One of the biggest questions anyone has when deciding to go solar is: “How will it impact the value of my home?” It’s an important question of course and there have been some anecdotal reports. Now the Solar Energy Industries Association (SEIA) has produced a new report, How Owning a Solar System Impacts My Home Value: A Guide to Valuing Residential Solar Energy Systems, to help homeowners, realtors mortgage brokers and others understand what the fiscal impacts of going solar are.
“It’s critical both buyers and sellers go into a home sale well-educated, armed with the facts and figures needed to feel confident in their solar investment,” said Abigail Ross Hopper, SEIA’s president and CEO. “However, this guide shouldn’t just be a homeowner resource. With over 1.4 million residential solar systems in the U.S., this is a must-read for every stakeholder in the residential housing market, from mortgage brokers to realtors, across the country.”
The organization produced the report as part of its Solar Customer Resource Portal, which includes a number of resources to help homeowners go solar. Among the resources are standardized documents and forms that homeowners and solar installers can use to reduce the complexity of going solar for them.
The latest report focusses on ways to value solar’s impact on home value. It comes as SEIA recognized that a new customer goes solar roughly every minute and a half in the US and that roughly 1.5 million homeowners have already gone solar in the country.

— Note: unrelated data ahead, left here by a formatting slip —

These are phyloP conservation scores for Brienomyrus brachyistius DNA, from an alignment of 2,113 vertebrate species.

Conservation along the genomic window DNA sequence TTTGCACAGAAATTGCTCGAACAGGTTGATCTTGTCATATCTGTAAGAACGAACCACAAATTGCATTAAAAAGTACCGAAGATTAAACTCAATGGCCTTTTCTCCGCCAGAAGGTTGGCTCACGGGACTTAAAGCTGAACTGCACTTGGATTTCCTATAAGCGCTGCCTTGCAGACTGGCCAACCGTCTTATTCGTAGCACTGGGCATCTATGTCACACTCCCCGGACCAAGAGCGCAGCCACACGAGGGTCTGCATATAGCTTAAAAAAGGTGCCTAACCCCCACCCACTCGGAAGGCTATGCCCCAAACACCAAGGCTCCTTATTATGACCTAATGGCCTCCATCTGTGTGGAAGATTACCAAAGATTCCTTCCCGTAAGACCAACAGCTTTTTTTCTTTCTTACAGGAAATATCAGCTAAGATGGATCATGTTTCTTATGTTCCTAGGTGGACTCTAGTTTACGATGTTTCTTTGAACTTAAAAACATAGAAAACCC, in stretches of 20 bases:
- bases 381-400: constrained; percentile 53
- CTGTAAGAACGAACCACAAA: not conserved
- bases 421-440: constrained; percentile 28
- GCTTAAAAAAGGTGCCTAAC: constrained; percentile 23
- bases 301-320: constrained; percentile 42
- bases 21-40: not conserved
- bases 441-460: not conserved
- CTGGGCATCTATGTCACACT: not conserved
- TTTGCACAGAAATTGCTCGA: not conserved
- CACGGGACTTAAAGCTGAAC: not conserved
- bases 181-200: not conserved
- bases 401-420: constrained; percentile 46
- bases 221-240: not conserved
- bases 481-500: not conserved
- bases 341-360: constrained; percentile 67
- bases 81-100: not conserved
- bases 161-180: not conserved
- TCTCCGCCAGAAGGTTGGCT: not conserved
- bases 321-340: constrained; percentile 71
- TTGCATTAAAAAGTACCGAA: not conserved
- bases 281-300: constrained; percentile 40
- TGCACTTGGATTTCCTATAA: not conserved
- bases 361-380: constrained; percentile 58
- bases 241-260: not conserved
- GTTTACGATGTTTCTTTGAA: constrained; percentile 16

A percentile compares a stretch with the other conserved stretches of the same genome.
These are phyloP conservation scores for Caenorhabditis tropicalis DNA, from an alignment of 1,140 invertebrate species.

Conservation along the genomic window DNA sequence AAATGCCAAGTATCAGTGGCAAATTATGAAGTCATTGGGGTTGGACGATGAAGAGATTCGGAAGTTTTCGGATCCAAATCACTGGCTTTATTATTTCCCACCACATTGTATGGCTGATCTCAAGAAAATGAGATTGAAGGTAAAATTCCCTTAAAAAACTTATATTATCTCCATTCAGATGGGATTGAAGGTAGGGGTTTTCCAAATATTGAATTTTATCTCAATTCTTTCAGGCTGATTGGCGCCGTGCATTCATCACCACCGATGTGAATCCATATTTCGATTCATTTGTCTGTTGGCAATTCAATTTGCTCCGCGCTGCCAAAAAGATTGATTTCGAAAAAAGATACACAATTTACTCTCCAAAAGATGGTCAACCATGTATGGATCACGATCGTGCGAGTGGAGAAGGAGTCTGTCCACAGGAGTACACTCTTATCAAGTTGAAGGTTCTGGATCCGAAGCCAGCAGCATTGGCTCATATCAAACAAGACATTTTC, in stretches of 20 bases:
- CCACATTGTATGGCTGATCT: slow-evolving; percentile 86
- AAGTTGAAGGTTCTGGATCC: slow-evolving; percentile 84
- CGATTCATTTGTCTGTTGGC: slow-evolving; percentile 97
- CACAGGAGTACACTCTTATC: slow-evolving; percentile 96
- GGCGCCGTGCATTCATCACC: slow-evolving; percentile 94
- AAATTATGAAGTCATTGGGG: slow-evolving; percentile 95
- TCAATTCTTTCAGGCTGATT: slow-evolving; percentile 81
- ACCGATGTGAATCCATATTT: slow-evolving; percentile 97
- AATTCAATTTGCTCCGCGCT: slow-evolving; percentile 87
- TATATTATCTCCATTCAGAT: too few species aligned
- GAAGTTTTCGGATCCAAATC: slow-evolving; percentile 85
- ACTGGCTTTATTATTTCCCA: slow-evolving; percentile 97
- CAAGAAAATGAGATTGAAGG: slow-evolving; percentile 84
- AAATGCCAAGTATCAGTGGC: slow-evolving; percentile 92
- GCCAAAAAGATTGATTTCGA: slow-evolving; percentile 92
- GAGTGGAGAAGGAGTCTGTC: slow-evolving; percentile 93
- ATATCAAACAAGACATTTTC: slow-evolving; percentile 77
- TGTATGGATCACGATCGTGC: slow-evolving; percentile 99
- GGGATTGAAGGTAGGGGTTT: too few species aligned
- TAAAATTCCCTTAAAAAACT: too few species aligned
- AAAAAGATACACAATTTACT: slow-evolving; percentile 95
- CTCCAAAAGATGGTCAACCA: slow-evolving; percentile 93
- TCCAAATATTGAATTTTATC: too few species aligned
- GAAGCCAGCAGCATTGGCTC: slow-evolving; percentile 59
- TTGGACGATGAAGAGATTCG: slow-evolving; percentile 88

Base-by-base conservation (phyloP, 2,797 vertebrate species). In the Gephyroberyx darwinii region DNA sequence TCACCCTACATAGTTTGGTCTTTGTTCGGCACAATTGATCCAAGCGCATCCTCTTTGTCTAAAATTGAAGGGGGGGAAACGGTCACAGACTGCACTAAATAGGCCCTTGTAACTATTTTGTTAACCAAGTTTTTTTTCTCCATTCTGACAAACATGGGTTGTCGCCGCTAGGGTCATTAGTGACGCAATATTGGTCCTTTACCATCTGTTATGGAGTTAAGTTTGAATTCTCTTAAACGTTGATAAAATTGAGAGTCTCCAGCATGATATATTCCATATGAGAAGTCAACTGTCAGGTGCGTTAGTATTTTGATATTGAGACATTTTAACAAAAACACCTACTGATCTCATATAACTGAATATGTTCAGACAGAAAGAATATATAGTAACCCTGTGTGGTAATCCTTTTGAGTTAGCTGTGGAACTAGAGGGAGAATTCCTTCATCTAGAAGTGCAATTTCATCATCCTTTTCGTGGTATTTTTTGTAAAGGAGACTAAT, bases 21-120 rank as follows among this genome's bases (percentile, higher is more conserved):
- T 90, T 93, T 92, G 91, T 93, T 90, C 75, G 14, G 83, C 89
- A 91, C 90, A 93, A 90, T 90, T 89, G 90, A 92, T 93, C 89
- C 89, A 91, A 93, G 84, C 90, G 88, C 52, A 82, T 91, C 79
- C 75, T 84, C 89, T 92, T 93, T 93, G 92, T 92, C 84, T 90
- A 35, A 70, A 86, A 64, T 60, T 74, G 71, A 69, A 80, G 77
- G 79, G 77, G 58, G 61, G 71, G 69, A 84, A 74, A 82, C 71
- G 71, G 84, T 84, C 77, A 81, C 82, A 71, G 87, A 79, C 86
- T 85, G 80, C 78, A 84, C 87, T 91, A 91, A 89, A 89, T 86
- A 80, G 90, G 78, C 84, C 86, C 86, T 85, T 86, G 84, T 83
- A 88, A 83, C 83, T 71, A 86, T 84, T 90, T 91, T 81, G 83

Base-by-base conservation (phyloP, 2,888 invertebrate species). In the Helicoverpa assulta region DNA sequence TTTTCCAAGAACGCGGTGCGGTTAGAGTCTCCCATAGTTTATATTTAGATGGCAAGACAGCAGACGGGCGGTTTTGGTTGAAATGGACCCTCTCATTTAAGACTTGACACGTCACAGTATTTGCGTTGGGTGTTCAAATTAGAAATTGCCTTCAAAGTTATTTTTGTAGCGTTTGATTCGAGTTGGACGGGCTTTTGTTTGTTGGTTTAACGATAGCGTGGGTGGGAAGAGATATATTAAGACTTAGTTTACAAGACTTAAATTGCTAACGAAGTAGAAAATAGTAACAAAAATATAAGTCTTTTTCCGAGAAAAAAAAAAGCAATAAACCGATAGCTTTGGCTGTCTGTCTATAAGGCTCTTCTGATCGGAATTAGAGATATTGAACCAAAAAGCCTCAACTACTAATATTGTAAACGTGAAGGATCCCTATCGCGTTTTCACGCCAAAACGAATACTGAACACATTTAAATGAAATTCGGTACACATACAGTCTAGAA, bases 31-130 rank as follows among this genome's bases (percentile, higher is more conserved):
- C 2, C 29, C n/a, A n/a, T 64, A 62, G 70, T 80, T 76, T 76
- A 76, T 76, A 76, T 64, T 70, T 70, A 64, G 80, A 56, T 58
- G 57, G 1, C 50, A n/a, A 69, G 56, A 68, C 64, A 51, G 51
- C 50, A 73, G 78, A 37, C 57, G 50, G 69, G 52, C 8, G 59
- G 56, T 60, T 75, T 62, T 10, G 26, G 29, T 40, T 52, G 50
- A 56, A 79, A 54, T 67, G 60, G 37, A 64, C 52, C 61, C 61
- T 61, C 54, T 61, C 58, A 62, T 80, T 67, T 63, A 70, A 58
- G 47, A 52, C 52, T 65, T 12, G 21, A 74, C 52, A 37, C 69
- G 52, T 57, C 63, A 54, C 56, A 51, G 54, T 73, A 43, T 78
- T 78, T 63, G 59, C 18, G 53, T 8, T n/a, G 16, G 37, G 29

There are a lot of complexities about rooftop solar systems. For instance, how do you value them as part of the overall cost of a home. The report addresses the issues, explaining the methodologies that appraises and others can use to evaluate the value of a rooftop solar system.
The report also provides tips for homeowners and real estate professional and offers a recommended valuation method. Ultimately it recommends what it calls the “Income Approach.” It explained that the approach values the solar array based on the income it’s projected to generate for the homeowner over its expected life. “For homeowners, this equals the expected energy-cost savings less any ongoing costs to pay for the system,” the report said.
The report builds on previous work from Sandia National Laboratories and others to evaluate the value solar power adds to homes. It also looked at appraisals of homes in Arizona, California, and Massachusetts. It found that the final appraised values of homes with solar power most closely matched the average income value of homes.Tweet